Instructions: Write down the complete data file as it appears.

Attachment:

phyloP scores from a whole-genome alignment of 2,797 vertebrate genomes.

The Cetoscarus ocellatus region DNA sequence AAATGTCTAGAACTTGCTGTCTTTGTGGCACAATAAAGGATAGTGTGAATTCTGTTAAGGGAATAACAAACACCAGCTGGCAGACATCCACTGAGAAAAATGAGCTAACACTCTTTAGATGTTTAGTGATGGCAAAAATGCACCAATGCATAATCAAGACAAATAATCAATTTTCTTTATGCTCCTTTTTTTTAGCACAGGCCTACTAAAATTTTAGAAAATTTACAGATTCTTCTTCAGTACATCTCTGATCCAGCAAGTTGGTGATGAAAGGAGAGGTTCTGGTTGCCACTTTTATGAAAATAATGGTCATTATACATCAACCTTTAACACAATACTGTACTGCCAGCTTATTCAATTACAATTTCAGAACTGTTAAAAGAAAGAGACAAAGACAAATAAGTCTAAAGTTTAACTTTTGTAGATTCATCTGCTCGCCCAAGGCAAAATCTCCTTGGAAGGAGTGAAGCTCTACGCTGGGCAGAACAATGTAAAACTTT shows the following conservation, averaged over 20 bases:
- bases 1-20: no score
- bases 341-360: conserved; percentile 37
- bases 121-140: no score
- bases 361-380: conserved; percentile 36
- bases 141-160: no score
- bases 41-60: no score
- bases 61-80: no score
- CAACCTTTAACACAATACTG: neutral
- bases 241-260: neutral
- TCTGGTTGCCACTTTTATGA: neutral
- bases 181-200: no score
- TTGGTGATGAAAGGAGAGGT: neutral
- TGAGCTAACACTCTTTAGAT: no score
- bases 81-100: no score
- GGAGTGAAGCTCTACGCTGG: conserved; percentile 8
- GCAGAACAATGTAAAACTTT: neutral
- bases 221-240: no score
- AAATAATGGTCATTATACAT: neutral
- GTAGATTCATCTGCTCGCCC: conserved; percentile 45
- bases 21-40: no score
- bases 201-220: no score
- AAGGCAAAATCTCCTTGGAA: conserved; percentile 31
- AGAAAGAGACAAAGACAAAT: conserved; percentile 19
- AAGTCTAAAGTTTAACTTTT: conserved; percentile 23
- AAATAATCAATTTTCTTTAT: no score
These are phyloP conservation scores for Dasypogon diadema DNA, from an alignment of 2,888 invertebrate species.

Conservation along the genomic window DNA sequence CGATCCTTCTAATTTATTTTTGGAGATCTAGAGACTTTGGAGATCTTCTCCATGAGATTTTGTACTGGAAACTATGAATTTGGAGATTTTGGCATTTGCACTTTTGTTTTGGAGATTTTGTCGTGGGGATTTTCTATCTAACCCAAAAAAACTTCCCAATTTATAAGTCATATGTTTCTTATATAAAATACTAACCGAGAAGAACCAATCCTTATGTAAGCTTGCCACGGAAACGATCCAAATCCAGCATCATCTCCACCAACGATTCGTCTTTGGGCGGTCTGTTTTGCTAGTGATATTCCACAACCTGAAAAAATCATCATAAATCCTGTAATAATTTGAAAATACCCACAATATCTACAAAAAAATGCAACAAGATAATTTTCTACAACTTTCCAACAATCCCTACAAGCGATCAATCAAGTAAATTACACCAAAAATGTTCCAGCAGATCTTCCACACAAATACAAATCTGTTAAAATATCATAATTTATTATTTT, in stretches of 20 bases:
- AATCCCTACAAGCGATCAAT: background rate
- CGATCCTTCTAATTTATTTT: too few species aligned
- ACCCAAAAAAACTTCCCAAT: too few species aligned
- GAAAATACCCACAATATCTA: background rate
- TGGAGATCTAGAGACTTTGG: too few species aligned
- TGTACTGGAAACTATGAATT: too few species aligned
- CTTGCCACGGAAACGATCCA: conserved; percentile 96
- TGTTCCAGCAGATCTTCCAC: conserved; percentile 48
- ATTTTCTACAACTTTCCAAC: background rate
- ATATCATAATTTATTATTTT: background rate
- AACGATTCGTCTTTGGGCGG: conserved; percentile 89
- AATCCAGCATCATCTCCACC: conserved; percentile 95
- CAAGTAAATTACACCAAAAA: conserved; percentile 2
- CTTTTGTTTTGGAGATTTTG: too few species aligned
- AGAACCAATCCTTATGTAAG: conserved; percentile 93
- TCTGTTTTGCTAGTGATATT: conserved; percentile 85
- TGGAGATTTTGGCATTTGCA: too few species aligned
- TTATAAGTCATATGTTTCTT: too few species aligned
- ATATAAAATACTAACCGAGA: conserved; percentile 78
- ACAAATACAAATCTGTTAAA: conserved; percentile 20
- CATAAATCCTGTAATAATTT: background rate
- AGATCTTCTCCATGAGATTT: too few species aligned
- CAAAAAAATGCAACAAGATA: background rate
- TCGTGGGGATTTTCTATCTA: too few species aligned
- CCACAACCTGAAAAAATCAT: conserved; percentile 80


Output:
phyloP scores from a whole-genome alignment of 2,797 vertebrate genomes.

The Cetoscarus ocellatus region DNA sequence AAATGTCTAGAACTTGCTGTCTTTGTGGCACAATAAAGGATAGTGTGAATTCTGTTAAGGGAATAACAAACACCAGCTGGCAGACATCCACTGAGAAAAATGAGCTAACACTCTTTAGATGTTTAGTGATGGCAAAAATGCACCAATGCATAATCAAGACAAATAATCAATTTTCTTTATGCTCCTTTTTTTTAGCACAGGCCTACTAAAATTTTAGAAAATTTACAGATTCTTCTTCAGTACATCTCTGATCCAGCAAGTTGGTGATGAAAGGAGAGGTTCTGGTTGCCACTTTTATGAAAATAATGGTCATTATACATCAACCTTTAACACAATACTGTACTGCCAGCTTATTCAATTACAATTTCAGAACTGTTAAAAGAAAGAGACAAAGACAAATAAGTCTAAAGTTTAACTTTTGTAGATTCATCTGCTCGCCCAAGGCAAAATCTCCTTGGAAGGAGTGAAGCTCTACGCTGGGCAGAACAATGTAAAACTTT shows the following conservation, averaged over 20 bases:
- bases 1-20: no score
- bases 341-360: conserved; percentile 37
- bases 121-140: no score
- bases 361-380: conserved; percentile 36
- bases 141-160: no score
- bases 41-60: no score
- bases 61-80: no score
- CAACCTTTAACACAATACTG: neutral
- bases 241-260: neutral
- TCTGGTTGCCACTTTTATGA: neutral
- bases 181-200: no score
- TTGGTGATGAAAGGAGAGGT: neutral
- TGAGCTAACACTCTTTAGAT: no score
- bases 81-100: no score
- GGAGTGAAGCTCTACGCTGG: conserved; percentile 8
- GCAGAACAATGTAAAACTTT: neutral
- bases 221-240: no score
- AAATAATGGTCATTATACAT: neutral
- GTAGATTCATCTGCTCGCCC: conserved; percentile 45
- bases 21-40: no score
- bases 201-220: no score
- AAGGCAAAATCTCCTTGGAA: conserved; percentile 31
- AGAAAGAGACAAAGACAAAT: conserved; percentile 19
- AAGTCTAAAGTTTAACTTTT: conserved; percentile 23
- AAATAATCAATTTTCTTTAT: no score
These are phyloP conservation scores for Dasypogon diadema DNA, from an alignment of 2,888 invertebrate species.

Conservation along the genomic window DNA sequence CGATCCTTCTAATTTATTTTTGGAGATCTAGAGACTTTGGAGATCTTCTCCATGAGATTTTGTACTGGAAACTATGAATTTGGAGATTTTGGCATTTGCACTTTTGTTTTGGAGATTTTGTCGTGGGGATTTTCTATCTAACCCAAAAAAACTTCCCAATTTATAAGTCATATGTTTCTTATATAAAATACTAACCGAGAAGAACCAATCCTTATGTAAGCTTGCCACGGAAACGATCCAAATCCAGCATCATCTCCACCAACGATTCGTCTTTGGGCGGTCTGTTTTGCTAGTGATATTCCACAACCTGAAAAAATCATCATAAATCCTGTAATAATTTGAAAATACCCACAATATCTACAAAAAAATGCAACAAGATAATTTTCTACAACTTTCCAACAATCCCTACAAGCGATCAATCAAGTAAATTACACCAAAAATGTTCCAGCAGATCTTCCACACAAATACAAATCTGTTAAAATATCATAATTTATTATTTT, in stretches of 20 bases:
- AATCCCTACAAGCGATCAAT: background rate
- CGATCCTTCTAATTTATTTT: too few species aligned
- ACCCAAAAAAACTTCCCAAT: too few species aligned
- GAAAATACCCACAATATCTA: background rate
- TGGAGATCTAGAGACTTTGG: too few species aligned
- TGTACTGGAAACTATGAATT: too few species aligned
- CTTGCCACGGAAACGATCCA: conserved; percentile 96
- TGTTCCAGCAGATCTTCCAC: conserved; percentile 48
- ATTTTCTACAACTTTCCAAC: background rate
- ATATCATAATTTATTATTTT: background rate
- AACGATTCGTCTTTGGGCGG: conserved; percentile 89
- AATCCAGCATCATCTCCACC: conserved; percentile 95
- CAAGTAAATTACACCAAAAA: conserved; percentile 2
- CTTTTGTTTTGGAGATTTTG: too few species aligned
- AGAACCAATCCTTATGTAAG: conserved; percentile 93
- TCTGTTTTGCTAGTGATATT: conserved; percentile 85
- TGGAGATTTTGGCATTTGCA: too few species aligned
- TTATAAGTCATATGTTTCTT: too few species aligned
- ATATAAAATACTAACCGAGA: conserved; percentile 78
- ACAAATACAAATCTGTTAAA: conserved; percentile 20
- CATAAATCCTGTAATAATTT: background rate
- AGATCTTCTCCATGAGATTT: too few species aligned
- CAAAAAAATGCAACAAGATA: background rate
- TCGTGGGGATTTTCTATCTA: too few species aligned
- CCACAACCTGAAAAAATCAT: conserved; percentile 80